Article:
Sleepy Time for Jimmy

by Steven Gowin

Always find a way in. A way out. No doubt.

Kids played that slider door open and shut, open and shut, open and shut cases, and killed that patio door, mortice plate murder, slammed it jammed it, all the better. Won't latch now, so I'm in but never trip trap alarms. Not me, not Mr. Jimmy.

No larceny in play today nor never ever more. Trespass is the game's name. I only need day sleeping. Daylight somno, dodo, and snooze. I'm shut down for shut eye, burned and buried and bruised inside out. Nothing for anyone. Blinded, found out.

But once you've tried it, nothing like it. Be known the risk and dreamy reward. Rest for the soul, sole fashion to rest. Forget the rest. Now comfy is as comfy does, but when sleeping strange, please accept a wide range of cradle, crib, cave.

Listing, listing optionated choices: hammock, futon, sofa, davenport, air mattress, single, double, queen, king, California, KING OF CALFIFORNIA! Bed berth cot, any and all. Anything long enough to stretch. Take the floor in a pinch. Beggars can't be snoozers! 

Today I'm fallen, falling to rest, now can't be caught or bought, but let's go back. Let's go on back. Go way way way way back. Antecedents antecedents, lord you shoulda seen 'em. Good golly miss Molly, my gal Goldie, got it all goin' on, golding on; crazy for that Goldie Girl of mine, Just right. Just right and bearly right.

Daytime's the play time, so I work the night. Night man, Hi Ho Motel, hotel, hidee hidee ho no tell. Girls, girls, girls. Girls call me Sleepy, Sleepy, Sleepy James Jimmy. Poor spiked up, pricked up, rouged up junkie gals. Off they nod away from or to wherever they've been or are headed. All hail King Morpheus, the working girl's friend.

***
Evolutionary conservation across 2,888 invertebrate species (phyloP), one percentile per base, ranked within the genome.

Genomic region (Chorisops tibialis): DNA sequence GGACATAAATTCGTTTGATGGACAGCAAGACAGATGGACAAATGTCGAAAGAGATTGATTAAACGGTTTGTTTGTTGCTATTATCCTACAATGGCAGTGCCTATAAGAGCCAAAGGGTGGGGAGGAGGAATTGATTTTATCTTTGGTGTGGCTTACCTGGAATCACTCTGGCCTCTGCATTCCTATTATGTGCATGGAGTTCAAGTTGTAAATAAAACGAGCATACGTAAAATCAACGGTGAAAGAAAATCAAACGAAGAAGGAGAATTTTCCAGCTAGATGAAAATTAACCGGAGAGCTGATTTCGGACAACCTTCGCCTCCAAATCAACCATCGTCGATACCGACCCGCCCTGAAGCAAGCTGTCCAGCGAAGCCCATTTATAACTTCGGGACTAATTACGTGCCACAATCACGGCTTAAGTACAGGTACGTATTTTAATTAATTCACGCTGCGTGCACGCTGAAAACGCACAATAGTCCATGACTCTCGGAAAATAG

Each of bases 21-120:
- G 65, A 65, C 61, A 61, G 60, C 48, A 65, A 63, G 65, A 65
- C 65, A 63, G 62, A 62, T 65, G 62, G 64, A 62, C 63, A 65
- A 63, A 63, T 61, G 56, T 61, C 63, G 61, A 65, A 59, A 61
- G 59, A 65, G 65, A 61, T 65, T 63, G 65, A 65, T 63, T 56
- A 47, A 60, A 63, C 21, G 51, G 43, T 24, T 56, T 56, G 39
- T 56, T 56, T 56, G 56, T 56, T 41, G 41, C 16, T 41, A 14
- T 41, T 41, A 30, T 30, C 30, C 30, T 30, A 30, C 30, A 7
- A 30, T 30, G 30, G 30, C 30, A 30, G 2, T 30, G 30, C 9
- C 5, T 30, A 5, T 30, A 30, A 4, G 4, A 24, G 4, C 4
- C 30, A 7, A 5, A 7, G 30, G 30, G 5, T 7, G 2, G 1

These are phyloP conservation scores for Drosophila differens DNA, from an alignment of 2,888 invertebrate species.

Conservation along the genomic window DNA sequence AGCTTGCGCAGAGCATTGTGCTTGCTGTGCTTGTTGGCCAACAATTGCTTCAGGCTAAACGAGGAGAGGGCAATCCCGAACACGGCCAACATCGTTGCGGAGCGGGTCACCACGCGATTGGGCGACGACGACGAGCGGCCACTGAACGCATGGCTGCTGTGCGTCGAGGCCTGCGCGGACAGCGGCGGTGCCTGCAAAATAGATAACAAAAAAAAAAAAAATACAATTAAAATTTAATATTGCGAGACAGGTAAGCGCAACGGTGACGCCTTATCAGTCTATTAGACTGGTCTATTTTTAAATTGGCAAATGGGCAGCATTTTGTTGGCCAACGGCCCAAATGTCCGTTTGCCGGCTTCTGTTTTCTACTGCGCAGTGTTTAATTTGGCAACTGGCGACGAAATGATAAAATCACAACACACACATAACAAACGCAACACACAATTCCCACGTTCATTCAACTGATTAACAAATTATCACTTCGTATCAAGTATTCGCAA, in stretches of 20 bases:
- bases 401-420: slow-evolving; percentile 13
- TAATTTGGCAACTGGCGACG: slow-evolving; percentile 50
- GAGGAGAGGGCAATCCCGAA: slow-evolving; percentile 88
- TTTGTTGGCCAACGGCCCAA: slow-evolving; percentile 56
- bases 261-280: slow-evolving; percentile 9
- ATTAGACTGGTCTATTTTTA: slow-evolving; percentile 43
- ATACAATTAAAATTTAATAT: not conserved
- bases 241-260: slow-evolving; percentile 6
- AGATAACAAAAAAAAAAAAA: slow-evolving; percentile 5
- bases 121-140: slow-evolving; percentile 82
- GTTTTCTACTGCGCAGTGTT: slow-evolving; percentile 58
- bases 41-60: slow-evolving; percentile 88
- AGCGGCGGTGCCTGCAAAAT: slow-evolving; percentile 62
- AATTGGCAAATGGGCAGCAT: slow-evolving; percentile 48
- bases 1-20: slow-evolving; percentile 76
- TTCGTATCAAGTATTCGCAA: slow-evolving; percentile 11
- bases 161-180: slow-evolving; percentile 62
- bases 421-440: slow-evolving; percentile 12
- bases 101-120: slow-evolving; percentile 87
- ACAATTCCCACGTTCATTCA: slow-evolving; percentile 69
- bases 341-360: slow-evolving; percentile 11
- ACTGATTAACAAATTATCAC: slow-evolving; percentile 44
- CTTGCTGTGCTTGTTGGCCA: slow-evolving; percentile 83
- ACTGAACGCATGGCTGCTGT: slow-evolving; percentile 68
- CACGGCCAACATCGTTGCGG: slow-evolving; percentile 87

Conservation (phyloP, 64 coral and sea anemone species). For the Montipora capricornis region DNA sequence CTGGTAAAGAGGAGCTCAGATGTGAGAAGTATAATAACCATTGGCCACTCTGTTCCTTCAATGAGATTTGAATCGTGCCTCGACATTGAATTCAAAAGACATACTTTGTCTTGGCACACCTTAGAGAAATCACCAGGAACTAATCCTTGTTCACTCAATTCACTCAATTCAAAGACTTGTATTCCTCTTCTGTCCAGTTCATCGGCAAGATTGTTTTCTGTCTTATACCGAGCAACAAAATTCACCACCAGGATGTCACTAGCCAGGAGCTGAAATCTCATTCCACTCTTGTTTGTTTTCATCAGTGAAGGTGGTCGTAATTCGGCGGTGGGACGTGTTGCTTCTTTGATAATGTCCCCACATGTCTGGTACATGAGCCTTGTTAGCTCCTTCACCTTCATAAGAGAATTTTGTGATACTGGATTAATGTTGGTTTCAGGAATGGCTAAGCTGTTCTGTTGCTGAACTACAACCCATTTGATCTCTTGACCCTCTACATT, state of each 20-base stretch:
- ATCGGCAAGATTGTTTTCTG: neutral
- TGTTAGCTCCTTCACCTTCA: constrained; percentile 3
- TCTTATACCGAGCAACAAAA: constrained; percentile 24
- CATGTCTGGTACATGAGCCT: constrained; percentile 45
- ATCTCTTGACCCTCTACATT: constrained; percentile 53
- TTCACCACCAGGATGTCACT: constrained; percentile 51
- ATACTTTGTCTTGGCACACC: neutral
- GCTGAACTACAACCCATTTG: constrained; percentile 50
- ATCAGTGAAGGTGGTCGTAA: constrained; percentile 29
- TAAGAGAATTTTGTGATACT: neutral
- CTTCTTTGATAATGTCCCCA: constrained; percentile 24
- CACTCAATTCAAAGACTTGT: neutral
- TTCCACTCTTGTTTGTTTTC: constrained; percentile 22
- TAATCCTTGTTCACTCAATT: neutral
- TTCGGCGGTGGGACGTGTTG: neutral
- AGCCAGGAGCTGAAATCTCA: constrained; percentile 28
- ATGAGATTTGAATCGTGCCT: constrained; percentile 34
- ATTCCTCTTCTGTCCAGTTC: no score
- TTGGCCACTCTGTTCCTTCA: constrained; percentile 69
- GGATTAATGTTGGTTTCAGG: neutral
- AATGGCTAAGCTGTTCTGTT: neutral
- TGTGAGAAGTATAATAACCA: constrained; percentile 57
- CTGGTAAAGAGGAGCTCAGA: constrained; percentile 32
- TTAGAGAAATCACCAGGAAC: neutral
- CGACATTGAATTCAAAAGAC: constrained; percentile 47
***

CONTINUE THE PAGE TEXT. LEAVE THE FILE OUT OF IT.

Can't stand where you are? You sure? They're sure. I'm sure. But Jimmy don't judge Trick, trick, Trixies' habits and they don't judge his. They know I ride the train out way out to the deep down burbity burbs. 

Nobody to home out there close to the strip malls and get malls, cops busy at school crossings, open windows and doors. Little Jim Jimmy nappy time ready, up all night Freddy. But safety first. And so I sleep, deep sleep the burb.

Jimmy use his own sleeping sack and baby sleep mourn morning to afternoon time. Then I'm up. Carry me my toothbrush and have me a hot shower. Jimmy's a clean machine. Always take a change of clothes. Then drink their joe, java joe jimmy, with milk and Count Chocula or The Captain. Mmmmm mmmmm.

A scout leaves the campsite better than he found it, picks up around it, scouting about it. I clean it all up and put it all back. I take out the garbage, even the wet stuff, but usually lick lick lickety split one piece of cutlery, handle to tine, one long slippity slurp from the silverware bin. Leave a little DNA I say. And I'm gone.

Stop off my own place for the mail, pay a bill, take a pill, my own bed still made. Then to work, the long long shift. Long long night with the shiftie dolls in and out and in and out. Take the girls a little fruit, make up a hot soup. Look after them, see, nutrition for the afflicted, admitted, addicted.

Secret secret. You sleep out to survive, untouched, alive. But don't buck your luck. You can smell it, sniff it, when the kibosh goes on it, the hink, hinkie dinkie doo when it's time to change houses, change horses, find a fresh sleeping mount.

Still, all's well that end's well. You can snooze in your own bed. It's still clean, pristine, but wash your fork Mork. Beware the sleeping cootie. 

The wicked want danger before grace.